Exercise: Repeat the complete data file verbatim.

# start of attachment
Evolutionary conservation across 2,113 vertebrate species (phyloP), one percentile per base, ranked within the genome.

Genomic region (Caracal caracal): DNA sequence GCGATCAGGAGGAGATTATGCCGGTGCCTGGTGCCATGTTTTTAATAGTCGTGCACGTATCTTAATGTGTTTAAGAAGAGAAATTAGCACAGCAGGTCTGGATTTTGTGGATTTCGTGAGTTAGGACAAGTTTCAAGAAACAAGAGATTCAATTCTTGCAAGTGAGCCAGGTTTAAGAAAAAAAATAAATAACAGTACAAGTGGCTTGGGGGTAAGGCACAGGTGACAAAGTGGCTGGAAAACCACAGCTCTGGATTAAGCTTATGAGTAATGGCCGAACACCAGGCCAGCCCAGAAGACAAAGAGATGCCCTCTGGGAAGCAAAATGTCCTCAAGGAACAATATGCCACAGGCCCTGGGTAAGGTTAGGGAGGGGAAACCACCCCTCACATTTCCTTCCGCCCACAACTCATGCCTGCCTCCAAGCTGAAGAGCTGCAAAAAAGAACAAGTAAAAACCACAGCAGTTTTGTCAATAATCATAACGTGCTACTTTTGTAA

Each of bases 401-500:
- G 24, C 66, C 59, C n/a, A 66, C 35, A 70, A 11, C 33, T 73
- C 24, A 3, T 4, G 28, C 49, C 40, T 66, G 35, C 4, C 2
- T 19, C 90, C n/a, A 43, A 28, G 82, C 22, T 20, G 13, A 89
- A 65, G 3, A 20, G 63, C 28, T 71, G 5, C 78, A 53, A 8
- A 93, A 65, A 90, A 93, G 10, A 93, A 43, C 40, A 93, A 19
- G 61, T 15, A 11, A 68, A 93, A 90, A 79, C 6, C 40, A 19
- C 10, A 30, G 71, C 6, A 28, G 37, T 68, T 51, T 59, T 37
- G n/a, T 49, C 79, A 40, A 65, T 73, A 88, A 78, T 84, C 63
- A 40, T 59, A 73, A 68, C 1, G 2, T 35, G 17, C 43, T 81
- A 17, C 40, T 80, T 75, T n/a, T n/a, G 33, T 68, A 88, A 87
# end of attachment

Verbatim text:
Evolutionary conservation across 2,113 vertebrate species (phyloP), one percentile per base, ranked within the genome.

Genomic region (Caracal caracal): DNA sequence GCGATCAGGAGGAGATTATGCCGGTGCCTGGTGCCATGTTTTTAATAGTCGTGCACGTATCTTAATGTGTTTAAGAAGAGAAATTAGCACAGCAGGTCTGGATTTTGTGGATTTCGTGAGTTAGGACAAGTTTCAAGAAACAAGAGATTCAATTCTTGCAAGTGAGCCAGGTTTAAGAAAAAAAATAAATAACAGTACAAGTGGCTTGGGGGTAAGGCACAGGTGACAAAGTGGCTGGAAAACCACAGCTCTGGATTAAGCTTATGAGTAATGGCCGAACACCAGGCCAGCCCAGAAGACAAAGAGATGCCCTCTGGGAAGCAAAATGTCCTCAAGGAACAATATGCCACAGGCCCTGGGTAAGGTTAGGGAGGGGAAACCACCCCTCACATTTCCTTCCGCCCACAACTCATGCCTGCCTCCAAGCTGAAGAGCTGCAAAAAAGAACAAGTAAAAACCACAGCAGTTTTGTCAATAATCATAACGTGCTACTTTTGTAA

Each of bases 401-500:
- G 24, C 66, C 59, C n/a, A 66, C 35, A 70, A 11, C 33, T 73
- C 24, A 3, T 4, G 28, C 49, C 40, T 66, G 35, C 4, C 2
- T 19, C 90, C n/a, A 43, A 28, G 82, C 22, T 20, G 13, A 89
- A 65, G 3, A 20, G 63, C 28, T 71, G 5, C 78, A 53, A 8
- A 93, A 65, A 90, A 93, G 10, A 93, A 43, C 40, A 93, A 19
- G 61, T 15, A 11, A 68, A 93, A 90, A 79, C 6, C 40, A 19
- C 10, A 30, G 71, C 6, A 28, G 37, T 68, T 51, T 59, T 37
- G n/a, T 49, C 79, A 40, A 65, T 73, A 88, A 78, T 84, C 63
- A 40, T 59, A 73, A 68, C 1, G 2, T 35, G 17, C 43, T 81
- A 17, C 40, T 80, T 75, T n/a, T n/a, G 33, T 68, A 88, A 87